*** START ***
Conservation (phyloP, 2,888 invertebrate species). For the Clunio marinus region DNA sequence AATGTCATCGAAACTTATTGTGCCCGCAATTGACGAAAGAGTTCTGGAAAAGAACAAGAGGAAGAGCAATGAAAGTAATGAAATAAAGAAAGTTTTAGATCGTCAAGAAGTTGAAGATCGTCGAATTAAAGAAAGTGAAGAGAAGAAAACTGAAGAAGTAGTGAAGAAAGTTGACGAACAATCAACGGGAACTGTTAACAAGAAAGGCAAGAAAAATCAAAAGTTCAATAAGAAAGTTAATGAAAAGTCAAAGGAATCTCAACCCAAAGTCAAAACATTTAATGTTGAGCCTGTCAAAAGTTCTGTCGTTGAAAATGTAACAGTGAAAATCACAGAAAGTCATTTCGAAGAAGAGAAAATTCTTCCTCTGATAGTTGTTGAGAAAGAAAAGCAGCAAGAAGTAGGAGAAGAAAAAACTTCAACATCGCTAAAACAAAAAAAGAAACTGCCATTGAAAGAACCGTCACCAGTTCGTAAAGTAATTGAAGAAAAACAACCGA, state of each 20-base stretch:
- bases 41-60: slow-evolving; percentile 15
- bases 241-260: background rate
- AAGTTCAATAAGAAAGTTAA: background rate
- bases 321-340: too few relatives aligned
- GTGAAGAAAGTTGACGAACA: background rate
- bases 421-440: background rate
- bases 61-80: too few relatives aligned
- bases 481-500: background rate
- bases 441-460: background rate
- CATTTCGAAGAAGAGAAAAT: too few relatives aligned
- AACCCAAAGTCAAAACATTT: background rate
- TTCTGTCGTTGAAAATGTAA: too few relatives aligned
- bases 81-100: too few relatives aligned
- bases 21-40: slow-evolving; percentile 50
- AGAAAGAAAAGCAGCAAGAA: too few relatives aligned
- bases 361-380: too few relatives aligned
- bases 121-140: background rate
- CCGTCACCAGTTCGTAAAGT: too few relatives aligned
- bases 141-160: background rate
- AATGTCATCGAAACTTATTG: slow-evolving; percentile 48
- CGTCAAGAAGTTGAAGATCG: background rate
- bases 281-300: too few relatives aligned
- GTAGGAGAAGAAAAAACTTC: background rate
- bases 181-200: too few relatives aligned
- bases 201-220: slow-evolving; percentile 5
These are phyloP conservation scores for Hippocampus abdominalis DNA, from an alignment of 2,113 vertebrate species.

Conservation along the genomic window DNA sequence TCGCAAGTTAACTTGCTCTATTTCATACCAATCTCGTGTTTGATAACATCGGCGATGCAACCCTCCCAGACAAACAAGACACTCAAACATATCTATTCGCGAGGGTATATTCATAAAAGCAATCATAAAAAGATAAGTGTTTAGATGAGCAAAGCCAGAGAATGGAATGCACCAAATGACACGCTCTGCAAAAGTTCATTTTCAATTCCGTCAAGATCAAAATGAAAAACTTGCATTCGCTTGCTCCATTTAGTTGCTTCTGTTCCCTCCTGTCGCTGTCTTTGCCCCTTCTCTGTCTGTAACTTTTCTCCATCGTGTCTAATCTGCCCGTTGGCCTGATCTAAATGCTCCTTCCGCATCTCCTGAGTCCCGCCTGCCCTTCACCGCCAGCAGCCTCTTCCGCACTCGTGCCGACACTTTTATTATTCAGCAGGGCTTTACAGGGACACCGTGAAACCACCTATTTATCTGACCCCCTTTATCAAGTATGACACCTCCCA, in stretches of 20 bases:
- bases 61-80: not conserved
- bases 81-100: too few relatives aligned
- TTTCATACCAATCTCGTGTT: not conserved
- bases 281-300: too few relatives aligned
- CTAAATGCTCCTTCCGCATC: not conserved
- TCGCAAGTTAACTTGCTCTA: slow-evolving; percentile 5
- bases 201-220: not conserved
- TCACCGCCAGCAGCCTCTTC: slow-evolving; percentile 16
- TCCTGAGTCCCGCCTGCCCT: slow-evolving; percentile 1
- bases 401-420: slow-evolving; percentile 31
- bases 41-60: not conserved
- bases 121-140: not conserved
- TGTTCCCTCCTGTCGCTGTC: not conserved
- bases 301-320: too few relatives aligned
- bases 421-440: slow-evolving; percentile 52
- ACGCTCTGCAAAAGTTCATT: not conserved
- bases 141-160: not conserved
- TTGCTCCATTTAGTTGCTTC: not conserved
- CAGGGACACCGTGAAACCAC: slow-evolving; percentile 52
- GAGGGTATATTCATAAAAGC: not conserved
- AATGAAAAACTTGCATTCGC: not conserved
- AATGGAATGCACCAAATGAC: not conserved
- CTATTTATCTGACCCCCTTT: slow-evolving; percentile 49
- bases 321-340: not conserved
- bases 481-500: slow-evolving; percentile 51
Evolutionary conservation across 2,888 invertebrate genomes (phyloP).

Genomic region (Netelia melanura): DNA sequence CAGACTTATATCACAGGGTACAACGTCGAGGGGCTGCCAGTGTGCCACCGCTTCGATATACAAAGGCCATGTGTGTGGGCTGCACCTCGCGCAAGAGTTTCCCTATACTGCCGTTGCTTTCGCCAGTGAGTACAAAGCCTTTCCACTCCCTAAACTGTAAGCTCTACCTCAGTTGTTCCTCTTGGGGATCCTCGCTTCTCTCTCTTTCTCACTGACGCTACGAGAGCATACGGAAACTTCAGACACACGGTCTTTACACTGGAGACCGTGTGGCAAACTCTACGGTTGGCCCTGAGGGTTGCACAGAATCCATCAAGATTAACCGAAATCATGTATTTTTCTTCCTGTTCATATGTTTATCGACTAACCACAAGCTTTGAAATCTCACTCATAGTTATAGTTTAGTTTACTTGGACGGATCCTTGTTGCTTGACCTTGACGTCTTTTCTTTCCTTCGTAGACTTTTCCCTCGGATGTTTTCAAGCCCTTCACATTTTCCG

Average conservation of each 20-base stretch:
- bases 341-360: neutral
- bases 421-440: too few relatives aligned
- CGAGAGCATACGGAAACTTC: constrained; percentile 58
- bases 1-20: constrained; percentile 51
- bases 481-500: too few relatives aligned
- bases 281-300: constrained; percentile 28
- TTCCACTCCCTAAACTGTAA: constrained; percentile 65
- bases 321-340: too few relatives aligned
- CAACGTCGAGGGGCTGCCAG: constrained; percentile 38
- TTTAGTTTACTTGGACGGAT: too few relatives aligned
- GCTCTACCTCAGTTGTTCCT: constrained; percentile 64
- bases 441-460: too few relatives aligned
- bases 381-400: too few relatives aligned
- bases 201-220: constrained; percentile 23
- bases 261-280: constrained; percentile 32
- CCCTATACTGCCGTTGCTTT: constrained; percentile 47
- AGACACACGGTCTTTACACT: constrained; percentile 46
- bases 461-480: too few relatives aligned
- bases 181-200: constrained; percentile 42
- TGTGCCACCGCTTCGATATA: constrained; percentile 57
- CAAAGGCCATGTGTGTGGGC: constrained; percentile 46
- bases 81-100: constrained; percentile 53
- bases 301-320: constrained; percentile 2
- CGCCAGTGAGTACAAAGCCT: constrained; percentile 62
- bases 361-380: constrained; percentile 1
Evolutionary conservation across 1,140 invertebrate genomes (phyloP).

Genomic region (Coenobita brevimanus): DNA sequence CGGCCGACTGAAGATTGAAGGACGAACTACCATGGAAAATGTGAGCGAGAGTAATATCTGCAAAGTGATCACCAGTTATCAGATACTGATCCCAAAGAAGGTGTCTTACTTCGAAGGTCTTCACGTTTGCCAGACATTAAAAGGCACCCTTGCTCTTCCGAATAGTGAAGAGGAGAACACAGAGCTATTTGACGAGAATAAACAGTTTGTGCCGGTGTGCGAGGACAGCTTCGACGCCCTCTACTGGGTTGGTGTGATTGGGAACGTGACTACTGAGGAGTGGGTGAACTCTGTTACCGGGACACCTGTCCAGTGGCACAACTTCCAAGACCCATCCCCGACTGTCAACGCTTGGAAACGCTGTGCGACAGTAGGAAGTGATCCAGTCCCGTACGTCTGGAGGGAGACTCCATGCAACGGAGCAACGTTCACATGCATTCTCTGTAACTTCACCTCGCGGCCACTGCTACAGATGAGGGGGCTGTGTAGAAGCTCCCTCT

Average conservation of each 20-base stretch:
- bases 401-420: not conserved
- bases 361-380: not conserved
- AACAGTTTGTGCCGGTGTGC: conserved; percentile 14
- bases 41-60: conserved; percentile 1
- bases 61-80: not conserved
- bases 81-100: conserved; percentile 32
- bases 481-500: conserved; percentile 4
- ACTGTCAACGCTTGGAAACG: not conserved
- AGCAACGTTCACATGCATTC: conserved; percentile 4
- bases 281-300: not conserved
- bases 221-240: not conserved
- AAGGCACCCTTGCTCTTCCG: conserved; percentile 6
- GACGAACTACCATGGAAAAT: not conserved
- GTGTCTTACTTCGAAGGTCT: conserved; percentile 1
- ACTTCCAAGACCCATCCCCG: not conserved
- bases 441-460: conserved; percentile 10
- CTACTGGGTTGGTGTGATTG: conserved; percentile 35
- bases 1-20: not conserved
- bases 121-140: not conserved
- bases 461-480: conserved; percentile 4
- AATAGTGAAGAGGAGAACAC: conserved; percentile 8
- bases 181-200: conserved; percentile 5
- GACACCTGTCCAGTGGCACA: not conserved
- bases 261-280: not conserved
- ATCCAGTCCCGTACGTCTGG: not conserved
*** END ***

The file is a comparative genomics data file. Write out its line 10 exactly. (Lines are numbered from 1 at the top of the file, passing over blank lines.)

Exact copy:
- bases 441-460: background rate